America the Great. (But Really… We are. Just not at this.)

// Posted by on 06/11/2015 (12:29 PM)

Slade writes that “deliberate obsolescence in all it’s forms — technological, psychological, or planned — is a uniquely American invention.” The videos we watched, especially “E-Waste Hell”, focus on how we “outsource” our garbage- harming others in the process. This all made me wonder… If we are exploiting others as landfills and exporting our problems… then we have most certainly exported our unquenchable desire for repetitive consumption as well.

Let’s talk about eating disorders. Anorexia Nervosa.  Body Dismorphic Disorder. Bulimia Nervosa. Binge Eating Disorder.

All of these diseases are American born and grown, and they are now in countries across the globe. We know, for a fact, that we socially infected others as patient zero. That leads me to ask: Are we patient zero in wastefulness and planned obsolescence as well? I always assumed that other countries used disposable goods (if they were economically sound enough) and they tossed aside their non recyclable electronics… just like us. Now I think they are doing these things BECAUSE of us.

(This is an excellent piece about how culture-specific disorders can spread: 10psyche-t.html?_r=0)

We seem to think that because our nation is basically still in its infancy compared to other ancient and historic societies, that whatever we do… must have come from them, in some way, at some point. But now we know that theory is not true.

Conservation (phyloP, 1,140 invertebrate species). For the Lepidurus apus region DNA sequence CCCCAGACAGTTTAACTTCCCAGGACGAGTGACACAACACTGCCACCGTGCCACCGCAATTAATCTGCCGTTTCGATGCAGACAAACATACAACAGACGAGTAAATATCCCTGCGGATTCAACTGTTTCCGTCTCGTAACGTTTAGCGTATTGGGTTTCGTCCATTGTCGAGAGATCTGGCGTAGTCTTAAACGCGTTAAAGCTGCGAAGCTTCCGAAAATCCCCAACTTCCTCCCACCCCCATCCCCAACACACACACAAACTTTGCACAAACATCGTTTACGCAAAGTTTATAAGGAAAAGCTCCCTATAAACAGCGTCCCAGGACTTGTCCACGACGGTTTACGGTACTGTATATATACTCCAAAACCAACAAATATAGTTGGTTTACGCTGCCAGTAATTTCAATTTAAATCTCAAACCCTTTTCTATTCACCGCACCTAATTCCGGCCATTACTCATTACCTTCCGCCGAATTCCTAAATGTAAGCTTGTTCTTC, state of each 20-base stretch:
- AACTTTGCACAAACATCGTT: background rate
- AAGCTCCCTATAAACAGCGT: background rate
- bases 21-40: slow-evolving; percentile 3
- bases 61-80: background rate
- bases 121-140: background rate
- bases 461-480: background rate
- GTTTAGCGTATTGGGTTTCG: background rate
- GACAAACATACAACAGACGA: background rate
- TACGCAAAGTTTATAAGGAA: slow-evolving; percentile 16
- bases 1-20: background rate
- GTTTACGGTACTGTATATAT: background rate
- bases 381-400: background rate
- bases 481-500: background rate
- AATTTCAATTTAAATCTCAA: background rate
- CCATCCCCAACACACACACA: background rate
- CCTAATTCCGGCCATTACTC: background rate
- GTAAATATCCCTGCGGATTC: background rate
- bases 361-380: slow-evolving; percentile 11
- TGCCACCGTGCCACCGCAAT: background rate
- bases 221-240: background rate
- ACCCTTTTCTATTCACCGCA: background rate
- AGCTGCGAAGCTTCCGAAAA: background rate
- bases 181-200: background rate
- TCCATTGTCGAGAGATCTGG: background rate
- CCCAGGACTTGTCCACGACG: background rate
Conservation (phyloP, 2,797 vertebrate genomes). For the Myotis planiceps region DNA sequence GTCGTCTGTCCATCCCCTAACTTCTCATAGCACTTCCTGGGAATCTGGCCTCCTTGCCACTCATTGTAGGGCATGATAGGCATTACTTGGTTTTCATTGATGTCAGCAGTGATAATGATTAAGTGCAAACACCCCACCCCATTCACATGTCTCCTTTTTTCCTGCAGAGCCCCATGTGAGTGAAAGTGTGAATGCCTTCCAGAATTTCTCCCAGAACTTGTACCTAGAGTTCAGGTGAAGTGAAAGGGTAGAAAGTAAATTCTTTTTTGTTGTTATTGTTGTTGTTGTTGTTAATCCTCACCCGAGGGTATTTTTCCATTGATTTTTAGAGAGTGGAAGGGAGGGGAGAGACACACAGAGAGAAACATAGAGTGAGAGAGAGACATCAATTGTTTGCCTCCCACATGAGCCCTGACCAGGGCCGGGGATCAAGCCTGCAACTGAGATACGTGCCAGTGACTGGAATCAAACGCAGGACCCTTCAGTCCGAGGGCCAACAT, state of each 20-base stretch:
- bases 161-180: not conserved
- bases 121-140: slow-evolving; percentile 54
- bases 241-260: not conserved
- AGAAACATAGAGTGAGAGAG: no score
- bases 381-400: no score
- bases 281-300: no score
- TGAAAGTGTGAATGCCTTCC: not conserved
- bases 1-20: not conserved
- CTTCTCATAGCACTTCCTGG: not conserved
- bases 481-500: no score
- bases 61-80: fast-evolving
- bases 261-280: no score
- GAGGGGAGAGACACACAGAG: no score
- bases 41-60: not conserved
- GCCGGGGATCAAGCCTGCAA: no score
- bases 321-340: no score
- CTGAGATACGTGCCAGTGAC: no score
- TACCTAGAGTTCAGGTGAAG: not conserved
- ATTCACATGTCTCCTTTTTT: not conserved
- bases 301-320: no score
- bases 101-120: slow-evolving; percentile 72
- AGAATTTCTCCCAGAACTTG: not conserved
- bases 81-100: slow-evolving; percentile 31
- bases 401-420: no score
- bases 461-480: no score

Since we have potentially infected nations, across the globe, with “Planned Obsolescence Disorder”- it’s our responsibility to lead a campaign to stop it. Or, at the very least, we should start cleaning up our own mess and managing our own trash.

We are bringing electronics (that we simply throw away for updated models) to countries and continents where the majority of its people cannot count on running water each day. Does that seem a little messed up to anyone else?

I am not saying America is evil. Because we’re not. We are hardly the worst… but it is time we stop pretending we are the best. – Shout to HBO’s “Newsroom” for pointing this out: (the clip is 4 minutes long but worth it)

The Explicit Truth About America

Perhaps the first step of re-establishing our greatness as a superpower is taking on our electronic waste and finding a way to deal with our own problems, rather than creating them for others.

I work in communications and marketing. I am all for stabilizing a brand and pushing a product or service. In fact, in order to survive, we need constant consumption. So, if getting rid of disposable products isn’t the answer, then maybe we should focus on the PROPER disposable of these goods.

Hey, Apple (who I love dearly… seriously I am a FanGirl about their new gadgets): Instead of making me buy a new iPhone that is practically the same as the last, make new features attachable, or have us pay for upgrades instead of new hardware.

We need to be talking about this more. So, who begins the conversation? Is anyone willing to sacrifice a few dollars to do it? If nothing else, tech companies should be swooning over the positive PR of being the pioneer on cleaning up America’s E-waste.



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Rosatelli said...

Hi Kindall,